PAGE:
“Jack didn’t want this celebration of life to be primarily focused on him,” he said. “He wanted us somehow to talk about the issues and the themes and on an inclusive movement gathering all of us together ... He wanted this service to inspire us and to challenge us.”
Former prime minister Jean Chretien, whose own popularity appears largely undimmed, afterward called the service a “good occasion” and celebration of public life. The partisan nature of some of the eulogies didn’t bother the die-hard Liberal.
“It’s virtually impossible,” Chretien said with his trademark shrug and grin. “Some cannot refrain completely having an audience like that.”
Layton’s message clearly resonated with many Canadians, as thousands of people came in droves Saturday to pay their respects, waiting overnight to attend the funeral, line the procession route and flood the public visitation.
Organizers say about 1,300 people passed through Toronto City Hall for the final two hours of visitation, with scores more lining up for the chance to attend the funeral. Large video screens were set up outside to accommodate the overflow crowd.
Harper said the funeral capped an “extraordinary and very emotional week.”
“Canadians, supporters and opponents alike, have had an opportunity to ... honour, to express their gratitude for Jack Layton’s contribution to public life and I hope all of this has been some comfort to his friends and family,” he said.
Gov.-Gen. David Johnston said he was there to represent all Canadians.
“It’s a time of mourning for us, but also a time to celebrate a remarkable life of leadership,” he said. “But it’s so important in our system to have a clear and passionate voice for the ordinary person and Mr. Layton was that person.”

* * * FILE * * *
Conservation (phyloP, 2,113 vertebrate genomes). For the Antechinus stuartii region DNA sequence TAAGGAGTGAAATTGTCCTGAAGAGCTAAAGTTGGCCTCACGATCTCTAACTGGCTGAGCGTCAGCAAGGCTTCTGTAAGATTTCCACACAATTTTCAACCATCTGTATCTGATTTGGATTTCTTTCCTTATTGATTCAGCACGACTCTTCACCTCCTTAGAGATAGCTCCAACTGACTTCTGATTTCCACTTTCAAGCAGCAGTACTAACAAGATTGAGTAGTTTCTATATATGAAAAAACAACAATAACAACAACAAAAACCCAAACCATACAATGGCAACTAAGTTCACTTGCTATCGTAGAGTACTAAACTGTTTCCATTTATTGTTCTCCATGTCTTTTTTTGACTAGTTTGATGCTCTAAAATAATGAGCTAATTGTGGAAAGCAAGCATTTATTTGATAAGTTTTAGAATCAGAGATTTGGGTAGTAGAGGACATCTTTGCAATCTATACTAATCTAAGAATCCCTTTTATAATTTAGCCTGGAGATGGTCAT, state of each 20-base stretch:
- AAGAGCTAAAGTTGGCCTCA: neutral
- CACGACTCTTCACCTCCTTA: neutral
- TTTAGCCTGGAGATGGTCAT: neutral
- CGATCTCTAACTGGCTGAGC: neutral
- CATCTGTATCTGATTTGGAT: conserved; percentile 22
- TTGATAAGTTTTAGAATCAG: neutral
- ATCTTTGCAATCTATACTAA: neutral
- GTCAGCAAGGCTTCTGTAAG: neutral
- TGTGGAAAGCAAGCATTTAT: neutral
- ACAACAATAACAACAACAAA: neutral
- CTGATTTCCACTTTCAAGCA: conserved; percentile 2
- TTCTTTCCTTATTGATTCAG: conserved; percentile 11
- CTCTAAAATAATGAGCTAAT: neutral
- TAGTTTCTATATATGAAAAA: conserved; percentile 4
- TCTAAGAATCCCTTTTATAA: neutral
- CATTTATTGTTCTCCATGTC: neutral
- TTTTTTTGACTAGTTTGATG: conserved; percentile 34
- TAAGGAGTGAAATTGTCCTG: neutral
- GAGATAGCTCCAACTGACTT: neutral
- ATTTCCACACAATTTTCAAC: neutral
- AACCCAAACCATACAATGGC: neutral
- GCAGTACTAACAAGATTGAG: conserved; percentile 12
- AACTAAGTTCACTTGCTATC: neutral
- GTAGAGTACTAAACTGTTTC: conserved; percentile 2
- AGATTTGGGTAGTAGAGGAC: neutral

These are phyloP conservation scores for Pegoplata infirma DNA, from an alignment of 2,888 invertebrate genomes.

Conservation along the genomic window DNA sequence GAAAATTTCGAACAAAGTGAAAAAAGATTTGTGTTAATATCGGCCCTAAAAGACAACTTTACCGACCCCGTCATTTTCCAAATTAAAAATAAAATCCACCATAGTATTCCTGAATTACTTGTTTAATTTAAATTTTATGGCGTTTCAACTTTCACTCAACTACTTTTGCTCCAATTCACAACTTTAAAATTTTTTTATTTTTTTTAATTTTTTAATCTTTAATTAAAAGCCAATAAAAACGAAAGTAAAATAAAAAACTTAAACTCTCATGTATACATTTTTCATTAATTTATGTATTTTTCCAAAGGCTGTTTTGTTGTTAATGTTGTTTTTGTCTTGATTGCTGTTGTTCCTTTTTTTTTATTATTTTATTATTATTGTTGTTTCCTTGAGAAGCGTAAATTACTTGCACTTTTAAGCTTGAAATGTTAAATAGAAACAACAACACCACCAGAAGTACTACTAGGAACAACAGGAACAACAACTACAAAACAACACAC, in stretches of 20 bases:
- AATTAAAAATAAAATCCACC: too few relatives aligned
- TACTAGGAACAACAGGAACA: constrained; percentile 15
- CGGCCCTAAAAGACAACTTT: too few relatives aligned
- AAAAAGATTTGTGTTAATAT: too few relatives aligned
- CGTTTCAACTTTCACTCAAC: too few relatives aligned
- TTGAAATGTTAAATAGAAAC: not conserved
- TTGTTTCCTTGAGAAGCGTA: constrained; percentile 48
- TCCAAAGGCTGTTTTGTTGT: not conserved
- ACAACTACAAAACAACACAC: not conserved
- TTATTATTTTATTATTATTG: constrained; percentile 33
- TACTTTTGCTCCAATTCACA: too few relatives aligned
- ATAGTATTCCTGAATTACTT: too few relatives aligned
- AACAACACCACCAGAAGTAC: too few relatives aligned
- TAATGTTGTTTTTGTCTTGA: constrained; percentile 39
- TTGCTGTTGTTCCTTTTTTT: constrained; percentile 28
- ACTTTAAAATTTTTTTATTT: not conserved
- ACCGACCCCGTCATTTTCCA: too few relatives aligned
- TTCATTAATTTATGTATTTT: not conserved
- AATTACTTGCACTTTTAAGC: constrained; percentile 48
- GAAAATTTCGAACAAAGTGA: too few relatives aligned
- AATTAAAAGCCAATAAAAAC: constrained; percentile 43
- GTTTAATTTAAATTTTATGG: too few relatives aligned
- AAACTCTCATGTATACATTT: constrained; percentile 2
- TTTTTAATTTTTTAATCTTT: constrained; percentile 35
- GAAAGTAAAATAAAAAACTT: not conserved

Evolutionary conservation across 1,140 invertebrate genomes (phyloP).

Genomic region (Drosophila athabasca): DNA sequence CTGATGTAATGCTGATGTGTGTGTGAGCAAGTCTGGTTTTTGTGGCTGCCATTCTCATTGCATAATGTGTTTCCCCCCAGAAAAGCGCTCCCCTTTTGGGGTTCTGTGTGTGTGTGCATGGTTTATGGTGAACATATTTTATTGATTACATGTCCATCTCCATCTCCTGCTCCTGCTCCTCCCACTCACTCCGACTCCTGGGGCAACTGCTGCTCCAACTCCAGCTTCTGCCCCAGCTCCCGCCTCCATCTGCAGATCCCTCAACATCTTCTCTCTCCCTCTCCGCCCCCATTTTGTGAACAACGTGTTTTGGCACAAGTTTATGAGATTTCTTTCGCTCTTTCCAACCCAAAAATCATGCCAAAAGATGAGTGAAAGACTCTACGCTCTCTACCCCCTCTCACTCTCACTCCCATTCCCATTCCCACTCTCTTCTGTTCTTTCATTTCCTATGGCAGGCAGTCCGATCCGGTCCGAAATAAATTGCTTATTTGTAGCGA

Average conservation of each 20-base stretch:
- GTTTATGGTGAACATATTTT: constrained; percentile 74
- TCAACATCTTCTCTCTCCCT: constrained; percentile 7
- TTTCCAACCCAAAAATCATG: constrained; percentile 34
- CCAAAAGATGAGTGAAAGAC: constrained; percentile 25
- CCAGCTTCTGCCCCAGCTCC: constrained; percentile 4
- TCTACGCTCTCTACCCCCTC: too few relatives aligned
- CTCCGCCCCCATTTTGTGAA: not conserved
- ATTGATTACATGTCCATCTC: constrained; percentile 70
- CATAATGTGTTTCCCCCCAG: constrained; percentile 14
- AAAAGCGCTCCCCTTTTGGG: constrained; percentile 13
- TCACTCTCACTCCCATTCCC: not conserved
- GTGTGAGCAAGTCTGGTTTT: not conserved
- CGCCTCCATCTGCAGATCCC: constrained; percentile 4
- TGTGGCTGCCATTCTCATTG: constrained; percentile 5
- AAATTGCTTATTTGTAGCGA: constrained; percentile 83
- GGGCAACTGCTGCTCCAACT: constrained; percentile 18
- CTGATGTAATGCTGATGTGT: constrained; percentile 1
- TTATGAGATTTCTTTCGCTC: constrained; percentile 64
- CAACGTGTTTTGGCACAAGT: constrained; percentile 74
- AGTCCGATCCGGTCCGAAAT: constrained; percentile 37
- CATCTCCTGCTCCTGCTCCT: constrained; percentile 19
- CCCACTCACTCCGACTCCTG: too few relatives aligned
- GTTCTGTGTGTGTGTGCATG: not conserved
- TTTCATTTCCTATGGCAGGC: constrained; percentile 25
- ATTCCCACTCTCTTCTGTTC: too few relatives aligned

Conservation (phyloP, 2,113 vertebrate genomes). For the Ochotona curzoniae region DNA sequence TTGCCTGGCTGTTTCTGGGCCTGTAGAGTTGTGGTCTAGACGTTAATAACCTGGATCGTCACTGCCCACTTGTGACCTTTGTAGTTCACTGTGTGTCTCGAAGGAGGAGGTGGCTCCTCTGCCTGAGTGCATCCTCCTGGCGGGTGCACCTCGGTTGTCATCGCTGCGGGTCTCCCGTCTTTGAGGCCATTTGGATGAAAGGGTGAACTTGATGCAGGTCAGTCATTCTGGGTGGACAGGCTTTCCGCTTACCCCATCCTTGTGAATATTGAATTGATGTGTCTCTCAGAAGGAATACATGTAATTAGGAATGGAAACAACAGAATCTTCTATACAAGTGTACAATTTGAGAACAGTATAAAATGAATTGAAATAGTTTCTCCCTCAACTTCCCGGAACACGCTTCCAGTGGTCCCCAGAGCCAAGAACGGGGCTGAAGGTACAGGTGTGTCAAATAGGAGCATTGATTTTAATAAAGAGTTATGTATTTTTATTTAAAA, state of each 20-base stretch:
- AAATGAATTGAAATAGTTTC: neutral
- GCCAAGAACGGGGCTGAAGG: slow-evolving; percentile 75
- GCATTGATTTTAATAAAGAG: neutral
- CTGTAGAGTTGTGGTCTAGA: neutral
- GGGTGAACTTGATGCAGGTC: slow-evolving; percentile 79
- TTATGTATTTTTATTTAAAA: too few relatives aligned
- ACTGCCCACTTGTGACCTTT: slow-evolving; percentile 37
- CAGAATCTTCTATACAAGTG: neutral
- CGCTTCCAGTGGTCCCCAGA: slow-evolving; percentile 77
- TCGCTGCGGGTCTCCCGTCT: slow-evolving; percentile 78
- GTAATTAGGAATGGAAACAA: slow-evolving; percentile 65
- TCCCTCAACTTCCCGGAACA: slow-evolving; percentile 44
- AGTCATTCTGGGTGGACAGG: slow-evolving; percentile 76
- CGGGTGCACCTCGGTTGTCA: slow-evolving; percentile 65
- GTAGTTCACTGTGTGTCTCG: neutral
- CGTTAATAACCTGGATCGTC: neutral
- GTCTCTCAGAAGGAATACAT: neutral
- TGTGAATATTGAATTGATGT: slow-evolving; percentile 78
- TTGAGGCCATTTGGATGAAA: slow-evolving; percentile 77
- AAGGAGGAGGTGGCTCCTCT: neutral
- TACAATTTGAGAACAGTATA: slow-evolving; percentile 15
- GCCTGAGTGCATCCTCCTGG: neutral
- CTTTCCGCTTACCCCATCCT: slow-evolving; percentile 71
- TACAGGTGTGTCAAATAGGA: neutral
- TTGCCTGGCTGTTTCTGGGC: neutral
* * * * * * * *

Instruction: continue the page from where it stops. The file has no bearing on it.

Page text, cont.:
Also attending the funeral were Ontario Lt.-Gov. David Onley, Ontario Premier Dalton McGuinty and former Ontario Lt.-Gov. Lincoln Alexander.
“I’m here for the same reason that all of these people are here: Everybody was very much touched by Jack Layton’s passion for public life and his belief in the future of Canada,” said former Liberal prime minister Paul Martin.
Layton died Monday at the age of 61, just weeks after revealing he had been diagnosed with an unspecified cancer.
The site of Layton’s funeral was not far from the Metro Toronto Convention Centre, where Layton held his victory party for the May 2 election, when he propelled the NDP to an historic high of 103 seats and official Opposition status for what had been Canada’s perpetual third party.
Layton’s funeral procession, led by horse-mounted police, followed by pipe and drum bands and an honour guard, moved slowly down the few blocks to Roy Thomson Hall as hundreds of people lining the route broke into applause.
Chow walked alone behind the hearse and Layton’s children, Mike and Sarah and their spouses followed, walking hand-in-hand.
In keeping with Layton’s wishes, those in attendance were asked to write down something they’ll do to make the world a better place.
Layton’s death last Monday touched off an extraordinary outpouring of national grief, not often seen in Canada.
People have set up makeshift memorials at his Toronto home and constituency office, often marked by orange flowers, the colour associated with the New Democratic Party. Cans of Orange Crush have been left by the public to symbolize the wave that swept the NDP to Official Opposition status in May.
Heartfelt messages in tribute to Layton are still being scrawled in coloured chalk all over the grounds of City Hall.
Niagara Falls, an iconic symbol of Canada, was illuminated in orange at various times Saturday night and the CN Tower was also lit in orange from sundown Saturday until sunrise Sunday in honour of the late NDP leader.
The man who inspired so many across the country will have three final resting places. Some of his ashes will be planted at a family plot along with a memorial tree at the cemetery affiliated with Wyman United Church in Hudson, Que., where Layton was raised.
Layton’s ashes will also be scattered on the Toronto Islands, where he married Chow in 1988 and the remaining ashes will be buried at the St. James Cemetery in Toronto.